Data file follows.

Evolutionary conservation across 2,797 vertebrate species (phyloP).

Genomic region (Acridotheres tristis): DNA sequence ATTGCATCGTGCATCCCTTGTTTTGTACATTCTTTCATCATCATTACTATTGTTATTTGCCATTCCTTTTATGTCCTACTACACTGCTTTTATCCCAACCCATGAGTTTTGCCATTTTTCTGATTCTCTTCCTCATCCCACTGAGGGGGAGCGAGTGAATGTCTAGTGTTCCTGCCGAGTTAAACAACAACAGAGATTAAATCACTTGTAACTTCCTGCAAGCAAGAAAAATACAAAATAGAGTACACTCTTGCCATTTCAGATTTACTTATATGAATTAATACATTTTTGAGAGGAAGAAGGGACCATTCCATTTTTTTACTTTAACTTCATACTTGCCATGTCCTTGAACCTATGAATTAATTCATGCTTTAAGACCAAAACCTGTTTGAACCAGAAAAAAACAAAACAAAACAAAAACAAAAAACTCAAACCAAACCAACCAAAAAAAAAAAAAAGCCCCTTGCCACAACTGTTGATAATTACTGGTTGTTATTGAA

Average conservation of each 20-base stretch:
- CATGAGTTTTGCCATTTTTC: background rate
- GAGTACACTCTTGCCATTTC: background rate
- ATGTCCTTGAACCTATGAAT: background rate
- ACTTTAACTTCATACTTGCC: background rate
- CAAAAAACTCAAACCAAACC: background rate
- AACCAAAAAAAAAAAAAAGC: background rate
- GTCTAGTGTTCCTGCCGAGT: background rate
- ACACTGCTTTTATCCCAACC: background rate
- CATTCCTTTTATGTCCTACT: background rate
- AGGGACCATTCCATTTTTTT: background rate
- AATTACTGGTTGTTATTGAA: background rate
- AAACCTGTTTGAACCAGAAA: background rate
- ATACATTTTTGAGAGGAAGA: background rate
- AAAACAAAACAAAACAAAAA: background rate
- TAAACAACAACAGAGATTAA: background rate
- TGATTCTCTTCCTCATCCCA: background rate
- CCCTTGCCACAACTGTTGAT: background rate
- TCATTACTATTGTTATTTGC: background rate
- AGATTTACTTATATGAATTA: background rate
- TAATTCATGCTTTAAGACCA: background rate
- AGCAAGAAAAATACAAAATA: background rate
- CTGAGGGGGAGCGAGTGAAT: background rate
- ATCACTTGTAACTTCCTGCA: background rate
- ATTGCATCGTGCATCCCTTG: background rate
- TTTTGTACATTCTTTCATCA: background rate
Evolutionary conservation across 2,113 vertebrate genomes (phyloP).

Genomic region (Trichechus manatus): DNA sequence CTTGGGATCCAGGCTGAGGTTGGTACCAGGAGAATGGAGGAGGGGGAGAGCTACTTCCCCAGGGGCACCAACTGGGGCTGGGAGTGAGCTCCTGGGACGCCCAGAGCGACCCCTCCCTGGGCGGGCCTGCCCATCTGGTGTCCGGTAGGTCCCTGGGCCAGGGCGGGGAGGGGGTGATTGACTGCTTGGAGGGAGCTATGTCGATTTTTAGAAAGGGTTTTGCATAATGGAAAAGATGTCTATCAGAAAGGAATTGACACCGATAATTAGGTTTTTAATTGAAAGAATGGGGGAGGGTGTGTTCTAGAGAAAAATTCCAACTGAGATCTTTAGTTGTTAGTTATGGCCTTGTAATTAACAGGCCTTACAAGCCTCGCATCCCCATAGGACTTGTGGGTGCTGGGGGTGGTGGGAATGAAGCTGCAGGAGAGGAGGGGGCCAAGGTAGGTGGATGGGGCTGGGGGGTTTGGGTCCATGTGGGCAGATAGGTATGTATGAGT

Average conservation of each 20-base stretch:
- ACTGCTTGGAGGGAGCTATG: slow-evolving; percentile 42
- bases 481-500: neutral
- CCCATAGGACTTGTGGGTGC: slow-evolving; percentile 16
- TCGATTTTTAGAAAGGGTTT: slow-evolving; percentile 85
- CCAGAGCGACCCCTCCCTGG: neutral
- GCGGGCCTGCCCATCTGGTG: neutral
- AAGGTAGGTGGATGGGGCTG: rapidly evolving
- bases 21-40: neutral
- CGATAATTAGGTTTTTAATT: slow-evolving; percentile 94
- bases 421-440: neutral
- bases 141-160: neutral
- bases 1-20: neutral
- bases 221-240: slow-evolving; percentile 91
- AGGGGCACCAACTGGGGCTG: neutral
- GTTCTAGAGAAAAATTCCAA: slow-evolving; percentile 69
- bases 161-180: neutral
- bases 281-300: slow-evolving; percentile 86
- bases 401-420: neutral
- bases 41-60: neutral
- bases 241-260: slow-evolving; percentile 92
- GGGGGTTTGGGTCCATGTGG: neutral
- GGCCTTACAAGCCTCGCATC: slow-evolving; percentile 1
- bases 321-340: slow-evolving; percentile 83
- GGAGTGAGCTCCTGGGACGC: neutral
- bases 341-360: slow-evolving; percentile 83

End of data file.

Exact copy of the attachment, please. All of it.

Evolutionary conservation across 2,797 vertebrate species (phyloP).

Genomic region (Acridotheres tristis): DNA sequence ATTGCATCGTGCATCCCTTGTTTTGTACATTCTTTCATCATCATTACTATTGTTATTTGCCATTCCTTTTATGTCCTACTACACTGCTTTTATCCCAACCCATGAGTTTTGCCATTTTTCTGATTCTCTTCCTCATCCCACTGAGGGGGAGCGAGTGAATGTCTAGTGTTCCTGCCGAGTTAAACAACAACAGAGATTAAATCACTTGTAACTTCCTGCAAGCAAGAAAAATACAAAATAGAGTACACTCTTGCCATTTCAGATTTACTTATATGAATTAATACATTTTTGAGAGGAAGAAGGGACCATTCCATTTTTTTACTTTAACTTCATACTTGCCATGTCCTTGAACCTATGAATTAATTCATGCTTTAAGACCAAAACCTGTTTGAACCAGAAAAAAACAAAACAAAACAAAAACAAAAAACTCAAACCAAACCAACCAAAAAAAAAAAAAAGCCCCTTGCCACAACTGTTGATAATTACTGGTTGTTATTGAA

Average conservation of each 20-base stretch:
- CATGAGTTTTGCCATTTTTC: background rate
- GAGTACACTCTTGCCATTTC: background rate
- ATGTCCTTGAACCTATGAAT: background rate
- ACTTTAACTTCATACTTGCC: background rate
- CAAAAAACTCAAACCAAACC: background rate
- AACCAAAAAAAAAAAAAAGC: background rate
- GTCTAGTGTTCCTGCCGAGT: background rate
- ACACTGCTTTTATCCCAACC: background rate
- CATTCCTTTTATGTCCTACT: background rate
- AGGGACCATTCCATTTTTTT: background rate
- AATTACTGGTTGTTATTGAA: background rate
- AAACCTGTTTGAACCAGAAA: background rate
- ATACATTTTTGAGAGGAAGA: background rate
- AAAACAAAACAAAACAAAAA: background rate
- TAAACAACAACAGAGATTAA: background rate
- TGATTCTCTTCCTCATCCCA: background rate
- CCCTTGCCACAACTGTTGAT: background rate
- TCATTACTATTGTTATTTGC: background rate
- AGATTTACTTATATGAATTA: background rate
- TAATTCATGCTTTAAGACCA: background rate
- AGCAAGAAAAATACAAAATA: background rate
- CTGAGGGGGAGCGAGTGAAT: background rate
- ATCACTTGTAACTTCCTGCA: background rate
- ATTGCATCGTGCATCCCTTG: background rate
- TTTTGTACATTCTTTCATCA: background rate
Evolutionary conservation across 2,113 vertebrate genomes (phyloP).

Genomic region (Trichechus manatus): DNA sequence CTTGGGATCCAGGCTGAGGTTGGTACCAGGAGAATGGAGGAGGGGGAGAGCTACTTCCCCAGGGGCACCAACTGGGGCTGGGAGTGAGCTCCTGGGACGCCCAGAGCGACCCCTCCCTGGGCGGGCCTGCCCATCTGGTGTCCGGTAGGTCCCTGGGCCAGGGCGGGGAGGGGGTGATTGACTGCTTGGAGGGAGCTATGTCGATTTTTAGAAAGGGTTTTGCATAATGGAAAAGATGTCTATCAGAAAGGAATTGACACCGATAATTAGGTTTTTAATTGAAAGAATGGGGGAGGGTGTGTTCTAGAGAAAAATTCCAACTGAGATCTTTAGTTGTTAGTTATGGCCTTGTAATTAACAGGCCTTACAAGCCTCGCATCCCCATAGGACTTGTGGGTGCTGGGGGTGGTGGGAATGAAGCTGCAGGAGAGGAGGGGGCCAAGGTAGGTGGATGGGGCTGGGGGGTTTGGGTCCATGTGGGCAGATAGGTATGTATGAGT

Average conservation of each 20-base stretch:
- ACTGCTTGGAGGGAGCTATG: slow-evolving; percentile 42
- bases 481-500: neutral
- CCCATAGGACTTGTGGGTGC: slow-evolving; percentile 16
- TCGATTTTTAGAAAGGGTTT: slow-evolving; percentile 85
- CCAGAGCGACCCCTCCCTGG: neutral
- GCGGGCCTGCCCATCTGGTG: neutral
- AAGGTAGGTGGATGGGGCTG: rapidly evolving
- bases 21-40: neutral
- CGATAATTAGGTTTTTAATT: slow-evolving; percentile 94
- bases 421-440: neutral
- bases 141-160: neutral
- bases 1-20: neutral
- bases 221-240: slow-evolving; percentile 91
- AGGGGCACCAACTGGGGCTG: neutral
- GTTCTAGAGAAAAATTCCAA: slow-evolving; percentile 69
- bases 161-180: neutral
- bases 281-300: slow-evolving; percentile 86
- bases 401-420: neutral
- bases 41-60: neutral
- bases 241-260: slow-evolving; percentile 92
- GGGGGTTTGGGTCCATGTGG: neutral
- GGCCTTACAAGCCTCGCATC: slow-evolving; percentile 1
- bases 321-340: slow-evolving; percentile 83
- GGAGTGAGCTCCTGGGACGC: neutral
- bases 341-360: slow-evolving; percentile 83